There’s one more step to finalize the budget for Fiscal Year 2019, now that Wilton held its Annual Town Meeting on Tuesday. Wilton’s eligible voters now have to show up to the polls on Saturday to vote on whether or not they approve the proposed budget. Machine voting takes place Saturday, May 5 from 8 a.m.-6 p.m. at the Wilton High School Clune Center (395 Danbury Rd.).
Even if you attended Tuesday night’s meeting and voted with your green cards during the hand counts–if you did not stay until the end to cast a machine ballot, you still need to finish the process and vote on the final budget.
Voting only takes five minutes. If you plan to be out and about on a busy Saturday–on the sports sidelines, running errands, entertaining visiting guests, whatever the reason–make sure getting to the polls and voting fits into your day.
If you can’t make either of those times, you can still vote by absentee ballot–see below for details.
You can vote if you are:
- registered to vote in Wilton
- a resident or nonresident owners of real property—or a motor vehicle—valued at $1,000 or more on Wilton’s last completed Grand List (Oct. 2017).
- In all cases, voters must be U.S. citizens and at least 18 years old.
As approved by majority at Tuesday’s meeting, the proposed FY’19 tax rate increase–this year, a 1.51% increase–represents a total town FY’19 budget of $127,563,331. (For a detailed look at how the budget was set, read our prior coverage.) That breaks down as follows: TOTAL Board of Selectmen (operating and capital): $33,510,999 (0.88% increase over FY’18) and Board of Education budget: $81,876,563 (1.62% increase over FY’18).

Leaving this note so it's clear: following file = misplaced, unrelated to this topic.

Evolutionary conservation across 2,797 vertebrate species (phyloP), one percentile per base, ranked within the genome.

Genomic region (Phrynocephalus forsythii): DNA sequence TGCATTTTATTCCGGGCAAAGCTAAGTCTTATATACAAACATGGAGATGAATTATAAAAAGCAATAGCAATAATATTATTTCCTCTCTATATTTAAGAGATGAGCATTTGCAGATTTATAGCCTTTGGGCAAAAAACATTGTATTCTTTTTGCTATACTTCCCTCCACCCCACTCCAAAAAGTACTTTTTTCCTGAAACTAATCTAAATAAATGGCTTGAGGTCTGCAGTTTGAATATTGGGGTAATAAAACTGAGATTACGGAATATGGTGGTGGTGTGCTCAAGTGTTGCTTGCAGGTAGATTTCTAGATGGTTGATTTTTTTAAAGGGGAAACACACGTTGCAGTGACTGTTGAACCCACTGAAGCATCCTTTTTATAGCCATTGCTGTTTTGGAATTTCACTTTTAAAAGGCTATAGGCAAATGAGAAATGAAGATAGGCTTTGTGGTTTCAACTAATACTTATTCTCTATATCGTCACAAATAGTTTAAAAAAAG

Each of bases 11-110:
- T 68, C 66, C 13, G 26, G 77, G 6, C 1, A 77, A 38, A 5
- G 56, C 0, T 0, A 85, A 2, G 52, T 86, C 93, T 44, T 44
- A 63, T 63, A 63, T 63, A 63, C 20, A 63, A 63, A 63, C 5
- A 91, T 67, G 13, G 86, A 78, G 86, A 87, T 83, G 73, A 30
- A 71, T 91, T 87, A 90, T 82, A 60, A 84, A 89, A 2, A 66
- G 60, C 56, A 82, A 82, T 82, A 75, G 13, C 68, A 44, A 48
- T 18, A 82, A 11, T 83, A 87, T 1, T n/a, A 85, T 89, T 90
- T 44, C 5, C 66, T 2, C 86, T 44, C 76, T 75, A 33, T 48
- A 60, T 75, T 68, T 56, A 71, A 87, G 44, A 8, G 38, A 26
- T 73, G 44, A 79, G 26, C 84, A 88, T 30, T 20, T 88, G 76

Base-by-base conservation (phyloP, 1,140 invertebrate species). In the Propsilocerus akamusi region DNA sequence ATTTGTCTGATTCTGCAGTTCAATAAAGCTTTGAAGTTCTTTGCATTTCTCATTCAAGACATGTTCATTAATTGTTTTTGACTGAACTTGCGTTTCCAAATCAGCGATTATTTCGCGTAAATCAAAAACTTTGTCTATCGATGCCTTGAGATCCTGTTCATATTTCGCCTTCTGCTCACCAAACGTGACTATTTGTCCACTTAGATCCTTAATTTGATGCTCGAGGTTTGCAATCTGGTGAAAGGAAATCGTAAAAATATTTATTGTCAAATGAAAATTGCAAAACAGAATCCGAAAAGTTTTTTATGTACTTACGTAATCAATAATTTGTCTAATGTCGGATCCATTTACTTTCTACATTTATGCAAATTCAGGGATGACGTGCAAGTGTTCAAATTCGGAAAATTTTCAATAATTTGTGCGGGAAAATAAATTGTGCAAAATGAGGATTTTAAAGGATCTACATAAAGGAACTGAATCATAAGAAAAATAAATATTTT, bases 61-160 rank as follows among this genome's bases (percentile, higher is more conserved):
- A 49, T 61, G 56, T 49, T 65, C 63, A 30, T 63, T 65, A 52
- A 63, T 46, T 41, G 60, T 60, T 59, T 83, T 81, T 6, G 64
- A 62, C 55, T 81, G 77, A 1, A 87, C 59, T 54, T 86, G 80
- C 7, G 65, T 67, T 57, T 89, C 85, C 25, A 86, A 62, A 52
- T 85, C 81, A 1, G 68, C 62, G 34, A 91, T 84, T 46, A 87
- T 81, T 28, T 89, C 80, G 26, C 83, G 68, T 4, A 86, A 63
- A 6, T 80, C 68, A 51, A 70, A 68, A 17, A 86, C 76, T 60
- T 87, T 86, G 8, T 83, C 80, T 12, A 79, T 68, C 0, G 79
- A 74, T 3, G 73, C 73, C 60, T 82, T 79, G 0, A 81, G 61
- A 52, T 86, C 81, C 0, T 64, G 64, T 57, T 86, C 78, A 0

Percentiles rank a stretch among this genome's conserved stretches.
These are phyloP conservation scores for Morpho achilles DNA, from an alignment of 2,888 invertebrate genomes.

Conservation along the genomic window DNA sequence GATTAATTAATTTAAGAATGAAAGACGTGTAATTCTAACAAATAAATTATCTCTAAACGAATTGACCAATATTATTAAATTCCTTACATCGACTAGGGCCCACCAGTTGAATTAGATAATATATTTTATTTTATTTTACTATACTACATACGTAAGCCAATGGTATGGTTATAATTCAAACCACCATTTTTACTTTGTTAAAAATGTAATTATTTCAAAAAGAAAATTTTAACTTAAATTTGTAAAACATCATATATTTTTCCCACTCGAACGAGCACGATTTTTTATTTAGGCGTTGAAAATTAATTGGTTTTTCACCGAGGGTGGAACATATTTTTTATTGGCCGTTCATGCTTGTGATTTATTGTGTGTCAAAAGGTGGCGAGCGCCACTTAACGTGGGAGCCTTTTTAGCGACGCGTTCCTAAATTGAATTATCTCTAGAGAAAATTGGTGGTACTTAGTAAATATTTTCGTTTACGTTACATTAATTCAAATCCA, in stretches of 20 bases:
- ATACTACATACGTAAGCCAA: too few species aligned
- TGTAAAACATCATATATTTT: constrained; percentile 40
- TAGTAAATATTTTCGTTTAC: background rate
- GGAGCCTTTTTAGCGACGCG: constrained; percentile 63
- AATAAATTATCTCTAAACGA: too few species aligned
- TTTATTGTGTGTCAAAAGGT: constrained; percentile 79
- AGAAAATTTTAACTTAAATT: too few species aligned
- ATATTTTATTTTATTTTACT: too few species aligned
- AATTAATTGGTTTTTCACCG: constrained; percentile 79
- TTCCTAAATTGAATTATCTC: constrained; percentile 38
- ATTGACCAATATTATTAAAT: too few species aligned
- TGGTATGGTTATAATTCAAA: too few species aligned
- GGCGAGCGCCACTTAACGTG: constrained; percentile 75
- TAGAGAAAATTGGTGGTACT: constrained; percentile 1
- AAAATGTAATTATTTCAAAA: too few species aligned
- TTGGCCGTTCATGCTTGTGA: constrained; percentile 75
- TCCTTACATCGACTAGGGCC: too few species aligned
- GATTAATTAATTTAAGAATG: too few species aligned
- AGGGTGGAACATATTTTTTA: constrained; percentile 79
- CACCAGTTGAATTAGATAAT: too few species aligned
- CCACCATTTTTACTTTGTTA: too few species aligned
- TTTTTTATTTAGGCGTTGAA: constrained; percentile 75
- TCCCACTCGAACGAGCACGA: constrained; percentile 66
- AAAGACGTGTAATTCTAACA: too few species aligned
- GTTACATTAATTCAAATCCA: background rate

The main budget question on the ballot will read as follows, and voters will have only three options from which to choose:
Shall the budget and tax rate for the Fiscal Year 2019, as recommended by the Board of Finance, or as amended by the Town Meeting, be:
- REJECTED BECAUSE IT IS TOO HIGH
- REJECTED BECAUSE IT IS TOO LOW
The three proposed bonded capital projects–the larger projects Wilton would need to borrow money for to be able to do–are separate questions on the ballot, for voters to either approve (vote yes) or not (vote no).
- Year two of a five-year road restoration project (road paving): $3,000,000
- Replacing the 10-plus year old crumb rubber turf at Lilly Stadium with a new coconut husk turf (plus shock padding): $700,000
- Repaving and installing lighting at the Bus Barn: $400,000
There are no other questions on the ballot.
If fewer than 15% of eligible voters turn out to vote, the budget will automatically pass—no matter the outcome of the actual vote. But that doesn’t mean it’s okay to stay away from the polls because “not voting is like saying you think the budget should pass.” It’s never a guarantee.
Look at what happened in 2015, when the majority of those who voted cast a “No, Too High” vote, but the budget passed as originally proposed because only 11.5% of eligible voters actually voted. In 2016 there was an 18% voter turnout, but a lot of that was likely driven by a bonding question about a turf field–and a big push from sports booster groups to get voters in support to the polls.
If the budget is rejected as either too high or too low, the budget then returns to the Board of Finance which will consult with the members of the BoS and BoE and come back to the Town Meeting with a revised budget. The only options then will be ‘approve’ or ‘reduce’; it cannot be rejected outright.
If you can’t make it Saturday, you can vote by absentee ballot, which are available in the town clerk’s office, 238 Danbury Rd., between 8:30 a.m. and 4:30 p.m.–your last chance to do so would be today, Friday, May 4. Completed absentee ballots must be returned to the town clerk’s office no later than 4:30 p.m. on Friday, May 5.